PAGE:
Influenza, known as the flu, is a contagious respiratory illness that affects millions of people every year. Respiratory illnesses affect any part of the respiratory system, including the lungs; the trachea, or windpipe; and the bronchi, which carry air into the lungs. Flu symptoms include fever, body aches, cough, sore throat, a runny or stuffy nose, chills, and fatigue.
Protecting yourself from the flu can be as simple as getting the flu vaccine, which is available as a nasal spray or shot. Everyone six months and older should receive the vaccine—especially people at risk of complications, including children; adults older than 65; pregnant women; and people with chronic health conditions, such as diabetes and heart disease.
Many doctors’ offices, clinics, pharmacies, and college health centers offer flu vaccines, as do employers and even some schools. Many NYU Langone doctors offer the flu vaccine to adults and children.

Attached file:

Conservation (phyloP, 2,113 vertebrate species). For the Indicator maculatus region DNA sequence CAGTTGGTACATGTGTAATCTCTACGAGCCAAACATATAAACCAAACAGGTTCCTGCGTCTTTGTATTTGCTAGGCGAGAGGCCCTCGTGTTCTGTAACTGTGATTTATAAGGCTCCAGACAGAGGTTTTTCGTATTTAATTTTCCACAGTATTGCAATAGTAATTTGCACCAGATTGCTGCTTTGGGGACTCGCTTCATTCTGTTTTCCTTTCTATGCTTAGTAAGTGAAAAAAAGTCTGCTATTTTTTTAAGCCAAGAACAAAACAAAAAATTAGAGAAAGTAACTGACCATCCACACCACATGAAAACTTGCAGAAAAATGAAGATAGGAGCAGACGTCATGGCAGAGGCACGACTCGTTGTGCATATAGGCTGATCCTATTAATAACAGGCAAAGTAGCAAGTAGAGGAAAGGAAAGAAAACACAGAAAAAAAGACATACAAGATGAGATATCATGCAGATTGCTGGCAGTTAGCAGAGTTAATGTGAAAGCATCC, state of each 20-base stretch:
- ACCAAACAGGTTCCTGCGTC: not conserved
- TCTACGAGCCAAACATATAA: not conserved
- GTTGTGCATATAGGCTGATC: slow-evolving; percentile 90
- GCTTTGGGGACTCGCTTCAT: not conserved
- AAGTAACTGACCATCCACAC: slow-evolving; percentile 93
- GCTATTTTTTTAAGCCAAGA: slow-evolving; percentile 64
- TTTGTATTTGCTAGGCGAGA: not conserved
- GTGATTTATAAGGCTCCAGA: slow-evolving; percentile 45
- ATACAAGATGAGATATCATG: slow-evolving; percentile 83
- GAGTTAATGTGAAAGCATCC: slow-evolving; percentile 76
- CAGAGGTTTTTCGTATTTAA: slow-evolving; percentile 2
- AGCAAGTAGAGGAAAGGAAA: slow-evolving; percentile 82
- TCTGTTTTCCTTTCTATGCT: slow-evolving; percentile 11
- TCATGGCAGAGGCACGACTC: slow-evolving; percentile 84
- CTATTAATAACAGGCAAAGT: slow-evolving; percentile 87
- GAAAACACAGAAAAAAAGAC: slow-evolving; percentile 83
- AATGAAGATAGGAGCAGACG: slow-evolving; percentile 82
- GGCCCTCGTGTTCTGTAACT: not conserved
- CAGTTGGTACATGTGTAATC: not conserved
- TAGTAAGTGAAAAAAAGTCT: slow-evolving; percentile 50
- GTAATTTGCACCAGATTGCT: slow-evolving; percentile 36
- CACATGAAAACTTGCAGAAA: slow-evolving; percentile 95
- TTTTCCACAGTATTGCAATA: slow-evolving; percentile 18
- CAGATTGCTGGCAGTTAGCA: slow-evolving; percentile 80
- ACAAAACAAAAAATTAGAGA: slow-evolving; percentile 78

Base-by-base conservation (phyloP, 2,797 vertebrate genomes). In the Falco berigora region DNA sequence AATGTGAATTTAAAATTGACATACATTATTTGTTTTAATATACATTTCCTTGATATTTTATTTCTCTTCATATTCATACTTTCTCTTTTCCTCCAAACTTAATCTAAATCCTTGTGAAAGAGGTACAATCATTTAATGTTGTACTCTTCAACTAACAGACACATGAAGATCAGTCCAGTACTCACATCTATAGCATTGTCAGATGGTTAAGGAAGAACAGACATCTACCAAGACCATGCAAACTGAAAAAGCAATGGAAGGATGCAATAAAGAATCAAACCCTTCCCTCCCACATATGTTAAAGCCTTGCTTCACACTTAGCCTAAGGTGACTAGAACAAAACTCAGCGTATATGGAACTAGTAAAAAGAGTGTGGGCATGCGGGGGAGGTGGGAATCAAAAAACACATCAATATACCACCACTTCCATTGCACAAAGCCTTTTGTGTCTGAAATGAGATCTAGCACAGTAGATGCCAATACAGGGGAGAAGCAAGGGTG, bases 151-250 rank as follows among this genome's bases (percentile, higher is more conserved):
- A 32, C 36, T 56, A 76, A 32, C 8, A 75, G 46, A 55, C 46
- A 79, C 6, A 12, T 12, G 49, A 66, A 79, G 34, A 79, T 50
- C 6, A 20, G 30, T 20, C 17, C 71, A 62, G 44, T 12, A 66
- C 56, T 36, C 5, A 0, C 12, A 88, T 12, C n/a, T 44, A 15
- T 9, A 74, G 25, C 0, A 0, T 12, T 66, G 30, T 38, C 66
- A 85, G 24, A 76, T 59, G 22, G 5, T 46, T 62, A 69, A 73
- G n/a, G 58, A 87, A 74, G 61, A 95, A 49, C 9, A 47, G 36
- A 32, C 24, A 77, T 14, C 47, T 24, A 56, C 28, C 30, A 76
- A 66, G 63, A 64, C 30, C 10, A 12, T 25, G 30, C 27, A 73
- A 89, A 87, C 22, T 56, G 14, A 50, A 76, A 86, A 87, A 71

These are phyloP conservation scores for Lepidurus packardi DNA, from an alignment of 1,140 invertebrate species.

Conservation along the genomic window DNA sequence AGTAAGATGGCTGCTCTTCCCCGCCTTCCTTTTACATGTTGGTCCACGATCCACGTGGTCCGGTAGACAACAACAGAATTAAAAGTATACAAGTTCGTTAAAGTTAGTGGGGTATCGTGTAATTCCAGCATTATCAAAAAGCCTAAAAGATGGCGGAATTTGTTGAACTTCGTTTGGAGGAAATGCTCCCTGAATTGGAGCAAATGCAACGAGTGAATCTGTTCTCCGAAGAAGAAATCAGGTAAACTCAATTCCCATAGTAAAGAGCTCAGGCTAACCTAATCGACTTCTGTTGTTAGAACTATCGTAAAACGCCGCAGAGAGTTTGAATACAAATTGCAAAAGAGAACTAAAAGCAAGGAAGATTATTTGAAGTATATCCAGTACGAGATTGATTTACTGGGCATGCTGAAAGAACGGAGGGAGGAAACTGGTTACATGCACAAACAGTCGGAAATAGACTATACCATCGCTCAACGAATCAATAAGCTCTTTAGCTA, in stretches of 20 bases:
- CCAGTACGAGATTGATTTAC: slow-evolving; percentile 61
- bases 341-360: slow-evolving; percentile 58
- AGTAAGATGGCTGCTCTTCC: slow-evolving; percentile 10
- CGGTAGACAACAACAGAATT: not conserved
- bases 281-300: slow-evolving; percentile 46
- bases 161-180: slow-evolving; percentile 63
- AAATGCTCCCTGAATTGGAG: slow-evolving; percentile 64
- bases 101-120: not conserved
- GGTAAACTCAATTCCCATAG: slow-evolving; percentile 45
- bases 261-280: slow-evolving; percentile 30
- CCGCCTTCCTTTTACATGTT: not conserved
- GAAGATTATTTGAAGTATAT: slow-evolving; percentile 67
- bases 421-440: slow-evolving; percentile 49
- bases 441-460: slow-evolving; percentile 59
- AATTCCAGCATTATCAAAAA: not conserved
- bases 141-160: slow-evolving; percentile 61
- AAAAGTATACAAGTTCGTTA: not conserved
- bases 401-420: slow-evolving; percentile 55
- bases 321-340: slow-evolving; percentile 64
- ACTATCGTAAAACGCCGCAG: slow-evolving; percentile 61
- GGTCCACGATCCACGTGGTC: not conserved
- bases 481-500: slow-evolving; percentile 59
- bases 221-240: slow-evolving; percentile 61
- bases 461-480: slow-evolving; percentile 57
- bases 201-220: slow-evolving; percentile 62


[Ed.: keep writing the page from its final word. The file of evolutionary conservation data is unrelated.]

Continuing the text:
There are many different types of flu viruses. The vaccine protects against the top three or four flu strains that research indicates may cause the most illness during a given flu season. In the United States, flu season can begin as early as October and continue into May. Most cases are diagnosed in January and February.
Flu viruses spread when a person coughs or sneezes, releasing droplets into the air. The droplets may enter the mouths or noses of people nearby. You may also contract the virus by touching something with flu germs on it, then touching your eyes, nose, or mouth.
There are a variety of ways to avoid the flu:
If you contract the flu, stay home for at least 24 hours after there is no sign of fever without the use of fever-reducing medicine. If symptoms persist, doctors at NYU Langone offer medical treatments to reduce the severity and duration of your symptoms.
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